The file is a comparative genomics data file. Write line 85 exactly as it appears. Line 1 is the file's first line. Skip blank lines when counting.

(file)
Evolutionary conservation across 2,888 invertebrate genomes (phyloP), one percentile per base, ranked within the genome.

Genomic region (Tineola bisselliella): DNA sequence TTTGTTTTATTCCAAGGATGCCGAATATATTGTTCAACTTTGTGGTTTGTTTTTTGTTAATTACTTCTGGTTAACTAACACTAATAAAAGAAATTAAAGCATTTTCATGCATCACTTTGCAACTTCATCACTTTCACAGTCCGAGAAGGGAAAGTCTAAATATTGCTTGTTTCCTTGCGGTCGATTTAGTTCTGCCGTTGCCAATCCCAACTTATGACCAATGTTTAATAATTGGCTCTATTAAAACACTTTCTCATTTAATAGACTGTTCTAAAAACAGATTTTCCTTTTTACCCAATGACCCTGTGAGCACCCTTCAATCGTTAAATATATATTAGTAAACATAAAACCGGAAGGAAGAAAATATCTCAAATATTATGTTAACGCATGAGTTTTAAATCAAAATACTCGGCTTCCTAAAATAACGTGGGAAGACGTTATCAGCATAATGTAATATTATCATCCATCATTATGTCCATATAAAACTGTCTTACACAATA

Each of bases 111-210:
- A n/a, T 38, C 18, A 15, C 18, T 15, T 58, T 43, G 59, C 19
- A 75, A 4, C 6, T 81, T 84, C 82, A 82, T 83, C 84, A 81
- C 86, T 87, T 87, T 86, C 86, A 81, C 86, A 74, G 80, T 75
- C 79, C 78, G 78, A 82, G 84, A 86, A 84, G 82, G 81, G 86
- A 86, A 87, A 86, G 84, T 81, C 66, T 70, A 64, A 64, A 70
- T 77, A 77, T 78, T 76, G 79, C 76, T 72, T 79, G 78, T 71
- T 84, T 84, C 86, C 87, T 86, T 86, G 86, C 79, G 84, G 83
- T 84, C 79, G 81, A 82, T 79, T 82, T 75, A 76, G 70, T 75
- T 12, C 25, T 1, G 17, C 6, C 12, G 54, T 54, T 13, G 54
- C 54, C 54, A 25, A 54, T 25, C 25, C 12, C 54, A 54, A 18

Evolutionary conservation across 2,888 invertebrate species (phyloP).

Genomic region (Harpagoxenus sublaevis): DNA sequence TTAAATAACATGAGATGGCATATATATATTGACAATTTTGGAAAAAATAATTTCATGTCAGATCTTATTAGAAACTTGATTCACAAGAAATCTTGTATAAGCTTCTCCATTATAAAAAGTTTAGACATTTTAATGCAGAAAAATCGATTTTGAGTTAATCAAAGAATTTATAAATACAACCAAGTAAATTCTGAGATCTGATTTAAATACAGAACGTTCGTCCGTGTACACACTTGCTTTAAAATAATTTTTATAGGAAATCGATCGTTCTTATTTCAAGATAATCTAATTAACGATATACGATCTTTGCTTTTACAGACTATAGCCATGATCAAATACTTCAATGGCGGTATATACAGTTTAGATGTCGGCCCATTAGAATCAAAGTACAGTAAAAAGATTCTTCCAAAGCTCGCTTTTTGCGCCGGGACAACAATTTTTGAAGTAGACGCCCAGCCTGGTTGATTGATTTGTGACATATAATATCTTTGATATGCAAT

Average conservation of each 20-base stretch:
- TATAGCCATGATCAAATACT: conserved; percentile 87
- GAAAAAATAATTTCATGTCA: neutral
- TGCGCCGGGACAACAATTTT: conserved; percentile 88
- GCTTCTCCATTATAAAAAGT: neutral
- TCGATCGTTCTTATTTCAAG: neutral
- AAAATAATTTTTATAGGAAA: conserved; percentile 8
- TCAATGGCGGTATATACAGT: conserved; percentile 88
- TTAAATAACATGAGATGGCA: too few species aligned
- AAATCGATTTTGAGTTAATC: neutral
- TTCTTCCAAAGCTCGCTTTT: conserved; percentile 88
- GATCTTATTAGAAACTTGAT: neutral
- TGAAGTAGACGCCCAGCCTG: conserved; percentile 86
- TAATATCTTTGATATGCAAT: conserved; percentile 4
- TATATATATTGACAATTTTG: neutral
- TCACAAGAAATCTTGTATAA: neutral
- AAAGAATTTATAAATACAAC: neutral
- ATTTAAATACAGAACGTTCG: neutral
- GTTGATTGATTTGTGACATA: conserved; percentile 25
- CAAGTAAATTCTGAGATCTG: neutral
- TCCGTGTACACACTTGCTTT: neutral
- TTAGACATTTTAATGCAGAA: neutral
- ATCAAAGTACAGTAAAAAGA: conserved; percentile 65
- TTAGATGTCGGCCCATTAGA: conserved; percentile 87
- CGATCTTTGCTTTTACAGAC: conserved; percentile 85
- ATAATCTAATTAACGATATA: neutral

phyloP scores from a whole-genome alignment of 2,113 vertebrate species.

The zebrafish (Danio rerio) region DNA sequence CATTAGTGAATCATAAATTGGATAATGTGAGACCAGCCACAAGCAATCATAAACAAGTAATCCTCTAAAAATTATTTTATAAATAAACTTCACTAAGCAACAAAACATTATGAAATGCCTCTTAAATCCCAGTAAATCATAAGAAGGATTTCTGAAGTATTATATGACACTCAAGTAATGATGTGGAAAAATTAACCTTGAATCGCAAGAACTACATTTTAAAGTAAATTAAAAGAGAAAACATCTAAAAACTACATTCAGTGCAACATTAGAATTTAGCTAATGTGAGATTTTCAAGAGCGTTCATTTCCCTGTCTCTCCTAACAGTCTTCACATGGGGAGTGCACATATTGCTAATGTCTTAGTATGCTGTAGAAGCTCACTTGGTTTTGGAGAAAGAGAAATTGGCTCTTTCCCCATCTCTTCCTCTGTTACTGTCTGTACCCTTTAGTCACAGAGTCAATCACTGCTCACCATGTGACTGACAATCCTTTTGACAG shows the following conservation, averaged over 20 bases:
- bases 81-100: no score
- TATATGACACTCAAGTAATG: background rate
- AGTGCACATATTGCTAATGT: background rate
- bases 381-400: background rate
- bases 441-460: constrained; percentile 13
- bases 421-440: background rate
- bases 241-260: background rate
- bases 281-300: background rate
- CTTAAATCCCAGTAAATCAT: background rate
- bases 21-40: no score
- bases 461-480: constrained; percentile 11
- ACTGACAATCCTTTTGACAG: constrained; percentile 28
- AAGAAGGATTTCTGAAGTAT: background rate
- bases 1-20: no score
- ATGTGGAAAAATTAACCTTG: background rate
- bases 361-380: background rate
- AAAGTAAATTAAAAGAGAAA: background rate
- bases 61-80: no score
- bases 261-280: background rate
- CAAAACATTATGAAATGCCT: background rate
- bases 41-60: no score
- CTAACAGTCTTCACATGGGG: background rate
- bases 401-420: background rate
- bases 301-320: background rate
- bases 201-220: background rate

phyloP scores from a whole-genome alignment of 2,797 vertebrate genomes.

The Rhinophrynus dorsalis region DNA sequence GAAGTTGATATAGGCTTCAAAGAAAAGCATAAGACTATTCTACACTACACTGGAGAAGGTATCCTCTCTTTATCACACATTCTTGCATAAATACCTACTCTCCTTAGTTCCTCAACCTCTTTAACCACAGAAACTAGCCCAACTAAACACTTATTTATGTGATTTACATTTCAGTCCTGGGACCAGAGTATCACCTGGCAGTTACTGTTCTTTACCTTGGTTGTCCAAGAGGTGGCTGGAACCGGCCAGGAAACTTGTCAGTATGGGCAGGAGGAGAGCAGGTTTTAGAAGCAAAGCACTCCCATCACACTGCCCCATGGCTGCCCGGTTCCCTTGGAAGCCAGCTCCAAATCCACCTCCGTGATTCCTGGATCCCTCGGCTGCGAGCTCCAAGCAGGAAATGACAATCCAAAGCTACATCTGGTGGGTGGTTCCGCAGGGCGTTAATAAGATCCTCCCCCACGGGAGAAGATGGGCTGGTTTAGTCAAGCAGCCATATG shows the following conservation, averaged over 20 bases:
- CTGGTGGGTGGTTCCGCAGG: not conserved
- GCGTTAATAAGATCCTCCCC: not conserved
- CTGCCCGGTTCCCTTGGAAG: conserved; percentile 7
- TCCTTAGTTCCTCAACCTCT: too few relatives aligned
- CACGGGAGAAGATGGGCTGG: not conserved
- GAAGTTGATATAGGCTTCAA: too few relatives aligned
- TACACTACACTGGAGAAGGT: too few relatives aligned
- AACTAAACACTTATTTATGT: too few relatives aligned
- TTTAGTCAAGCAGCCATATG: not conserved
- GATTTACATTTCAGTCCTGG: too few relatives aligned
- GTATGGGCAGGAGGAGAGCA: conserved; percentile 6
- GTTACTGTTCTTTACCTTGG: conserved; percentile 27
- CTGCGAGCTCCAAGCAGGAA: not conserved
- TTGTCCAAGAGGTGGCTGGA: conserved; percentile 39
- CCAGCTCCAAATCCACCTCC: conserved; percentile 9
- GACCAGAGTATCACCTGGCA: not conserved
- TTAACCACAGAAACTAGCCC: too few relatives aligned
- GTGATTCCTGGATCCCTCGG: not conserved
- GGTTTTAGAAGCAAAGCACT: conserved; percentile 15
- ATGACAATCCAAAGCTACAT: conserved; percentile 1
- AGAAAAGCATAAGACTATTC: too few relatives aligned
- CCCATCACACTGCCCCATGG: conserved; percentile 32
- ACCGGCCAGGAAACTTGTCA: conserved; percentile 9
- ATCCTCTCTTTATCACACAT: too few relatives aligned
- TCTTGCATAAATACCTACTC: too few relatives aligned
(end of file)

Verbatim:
- CCAGCTCCAAATCCACCTCC: conserved; percentile 9